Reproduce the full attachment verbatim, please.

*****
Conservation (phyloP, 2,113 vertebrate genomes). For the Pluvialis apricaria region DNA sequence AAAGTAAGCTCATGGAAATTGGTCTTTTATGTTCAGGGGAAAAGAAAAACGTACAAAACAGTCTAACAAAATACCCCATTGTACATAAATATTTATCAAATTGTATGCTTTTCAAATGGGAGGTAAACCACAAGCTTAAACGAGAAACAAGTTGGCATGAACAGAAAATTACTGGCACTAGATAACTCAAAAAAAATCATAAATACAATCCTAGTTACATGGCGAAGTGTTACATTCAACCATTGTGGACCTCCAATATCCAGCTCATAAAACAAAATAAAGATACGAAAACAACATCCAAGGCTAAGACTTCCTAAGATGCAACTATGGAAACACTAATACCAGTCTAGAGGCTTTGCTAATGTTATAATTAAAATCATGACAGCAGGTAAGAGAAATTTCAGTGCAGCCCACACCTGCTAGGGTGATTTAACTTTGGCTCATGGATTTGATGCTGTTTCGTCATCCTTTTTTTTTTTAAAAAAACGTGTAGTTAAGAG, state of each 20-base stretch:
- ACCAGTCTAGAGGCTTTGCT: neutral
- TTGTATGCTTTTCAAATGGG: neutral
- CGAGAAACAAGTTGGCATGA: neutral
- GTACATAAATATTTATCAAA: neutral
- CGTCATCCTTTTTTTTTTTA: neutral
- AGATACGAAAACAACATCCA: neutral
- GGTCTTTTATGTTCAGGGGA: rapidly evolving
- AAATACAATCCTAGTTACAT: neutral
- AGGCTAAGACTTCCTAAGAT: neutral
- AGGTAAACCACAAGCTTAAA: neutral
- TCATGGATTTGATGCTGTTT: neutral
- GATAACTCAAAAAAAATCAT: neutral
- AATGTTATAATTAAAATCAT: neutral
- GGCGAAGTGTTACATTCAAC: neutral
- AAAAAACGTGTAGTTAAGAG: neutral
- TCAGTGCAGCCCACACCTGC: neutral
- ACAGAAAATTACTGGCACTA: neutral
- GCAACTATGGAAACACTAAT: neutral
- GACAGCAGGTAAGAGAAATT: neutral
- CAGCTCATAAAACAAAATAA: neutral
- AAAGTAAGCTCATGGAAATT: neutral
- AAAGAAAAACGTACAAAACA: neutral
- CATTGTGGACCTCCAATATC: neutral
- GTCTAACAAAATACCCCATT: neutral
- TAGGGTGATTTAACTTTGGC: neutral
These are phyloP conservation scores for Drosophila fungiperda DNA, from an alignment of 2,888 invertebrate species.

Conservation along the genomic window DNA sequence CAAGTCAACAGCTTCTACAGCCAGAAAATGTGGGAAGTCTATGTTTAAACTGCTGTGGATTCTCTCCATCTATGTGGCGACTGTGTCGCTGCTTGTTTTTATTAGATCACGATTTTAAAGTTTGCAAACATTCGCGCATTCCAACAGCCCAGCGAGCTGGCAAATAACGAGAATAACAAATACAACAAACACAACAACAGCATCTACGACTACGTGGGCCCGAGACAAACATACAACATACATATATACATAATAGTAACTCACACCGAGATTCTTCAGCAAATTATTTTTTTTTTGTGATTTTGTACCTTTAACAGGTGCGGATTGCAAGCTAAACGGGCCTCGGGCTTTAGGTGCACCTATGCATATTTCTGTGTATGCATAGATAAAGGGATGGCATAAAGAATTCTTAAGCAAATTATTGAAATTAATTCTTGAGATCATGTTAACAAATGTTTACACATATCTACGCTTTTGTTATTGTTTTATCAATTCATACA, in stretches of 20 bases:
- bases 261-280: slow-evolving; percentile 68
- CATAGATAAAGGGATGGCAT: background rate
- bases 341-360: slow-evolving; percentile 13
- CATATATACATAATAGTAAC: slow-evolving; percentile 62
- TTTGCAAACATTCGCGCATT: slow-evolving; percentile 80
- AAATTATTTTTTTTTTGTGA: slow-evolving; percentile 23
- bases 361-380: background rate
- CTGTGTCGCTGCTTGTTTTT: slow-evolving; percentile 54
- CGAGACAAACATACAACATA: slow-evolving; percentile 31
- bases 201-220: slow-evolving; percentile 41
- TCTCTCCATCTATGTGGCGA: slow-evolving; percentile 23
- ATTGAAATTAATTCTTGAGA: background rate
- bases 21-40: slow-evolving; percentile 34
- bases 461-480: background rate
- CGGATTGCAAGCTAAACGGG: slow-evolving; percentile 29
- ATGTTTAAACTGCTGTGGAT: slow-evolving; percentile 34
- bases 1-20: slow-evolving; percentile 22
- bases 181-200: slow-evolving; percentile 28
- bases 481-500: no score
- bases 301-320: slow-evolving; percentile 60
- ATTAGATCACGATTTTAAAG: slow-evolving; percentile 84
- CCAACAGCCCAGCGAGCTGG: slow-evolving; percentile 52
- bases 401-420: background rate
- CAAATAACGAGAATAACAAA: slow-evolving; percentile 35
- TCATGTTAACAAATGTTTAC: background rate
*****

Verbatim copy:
Conservation (phyloP, 2,113 vertebrate genomes). For the Pluvialis apricaria region DNA sequence AAAGTAAGCTCATGGAAATTGGTCTTTTATGTTCAGGGGAAAAGAAAAACGTACAAAACAGTCTAACAAAATACCCCATTGTACATAAATATTTATCAAATTGTATGCTTTTCAAATGGGAGGTAAACCACAAGCTTAAACGAGAAACAAGTTGGCATGAACAGAAAATTACTGGCACTAGATAACTCAAAAAAAATCATAAATACAATCCTAGTTACATGGCGAAGTGTTACATTCAACCATTGTGGACCTCCAATATCCAGCTCATAAAACAAAATAAAGATACGAAAACAACATCCAAGGCTAAGACTTCCTAAGATGCAACTATGGAAACACTAATACCAGTCTAGAGGCTTTGCTAATGTTATAATTAAAATCATGACAGCAGGTAAGAGAAATTTCAGTGCAGCCCACACCTGCTAGGGTGATTTAACTTTGGCTCATGGATTTGATGCTGTTTCGTCATCCTTTTTTTTTTTAAAAAAACGTGTAGTTAAGAG, state of each 20-base stretch:
- ACCAGTCTAGAGGCTTTGCT: neutral
- TTGTATGCTTTTCAAATGGG: neutral
- CGAGAAACAAGTTGGCATGA: neutral
- GTACATAAATATTTATCAAA: neutral
- CGTCATCCTTTTTTTTTTTA: neutral
- AGATACGAAAACAACATCCA: neutral
- GGTCTTTTATGTTCAGGGGA: rapidly evolving
- AAATACAATCCTAGTTACAT: neutral
- AGGCTAAGACTTCCTAAGAT: neutral
- AGGTAAACCACAAGCTTAAA: neutral
- TCATGGATTTGATGCTGTTT: neutral
- GATAACTCAAAAAAAATCAT: neutral
- AATGTTATAATTAAAATCAT: neutral
- GGCGAAGTGTTACATTCAAC: neutral
- AAAAAACGTGTAGTTAAGAG: neutral
- TCAGTGCAGCCCACACCTGC: neutral
- ACAGAAAATTACTGGCACTA: neutral
- GCAACTATGGAAACACTAAT: neutral
- GACAGCAGGTAAGAGAAATT: neutral
- CAGCTCATAAAACAAAATAA: neutral
- AAAGTAAGCTCATGGAAATT: neutral
- AAAGAAAAACGTACAAAACA: neutral
- CATTGTGGACCTCCAATATC: neutral
- GTCTAACAAAATACCCCATT: neutral
- TAGGGTGATTTAACTTTGGC: neutral
These are phyloP conservation scores for Drosophila fungiperda DNA, from an alignment of 2,888 invertebrate species.

Conservation along the genomic window DNA sequence CAAGTCAACAGCTTCTACAGCCAGAAAATGTGGGAAGTCTATGTTTAAACTGCTGTGGATTCTCTCCATCTATGTGGCGACTGTGTCGCTGCTTGTTTTTATTAGATCACGATTTTAAAGTTTGCAAACATTCGCGCATTCCAACAGCCCAGCGAGCTGGCAAATAACGAGAATAACAAATACAACAAACACAACAACAGCATCTACGACTACGTGGGCCCGAGACAAACATACAACATACATATATACATAATAGTAACTCACACCGAGATTCTTCAGCAAATTATTTTTTTTTTGTGATTTTGTACCTTTAACAGGTGCGGATTGCAAGCTAAACGGGCCTCGGGCTTTAGGTGCACCTATGCATATTTCTGTGTATGCATAGATAAAGGGATGGCATAAAGAATTCTTAAGCAAATTATTGAAATTAATTCTTGAGATCATGTTAACAAATGTTTACACATATCTACGCTTTTGTTATTGTTTTATCAATTCATACA, in stretches of 20 bases:
- bases 261-280: slow-evolving; percentile 68
- CATAGATAAAGGGATGGCAT: background rate
- bases 341-360: slow-evolving; percentile 13
- CATATATACATAATAGTAAC: slow-evolving; percentile 62
- TTTGCAAACATTCGCGCATT: slow-evolving; percentile 80
- AAATTATTTTTTTTTTGTGA: slow-evolving; percentile 23
- bases 361-380: background rate
- CTGTGTCGCTGCTTGTTTTT: slow-evolving; percentile 54
- CGAGACAAACATACAACATA: slow-evolving; percentile 31
- bases 201-220: slow-evolving; percentile 41
- TCTCTCCATCTATGTGGCGA: slow-evolving; percentile 23
- ATTGAAATTAATTCTTGAGA: background rate
- bases 21-40: slow-evolving; percentile 34
- bases 461-480: background rate
- CGGATTGCAAGCTAAACGGG: slow-evolving; percentile 29
- ATGTTTAAACTGCTGTGGAT: slow-evolving; percentile 34
- bases 1-20: slow-evolving; percentile 22
- bases 181-200: slow-evolving; percentile 28
- bases 481-500: no score
- bases 301-320: slow-evolving; percentile 60
- ATTAGATCACGATTTTAAAG: slow-evolving; percentile 84
- CCAACAGCCCAGCGAGCTGG: slow-evolving; percentile 52
- bases 401-420: background rate
- CAAATAACGAGAATAACAAA: slow-evolving; percentile 35
- TCATGTTAACAAATGTTTAC: background rate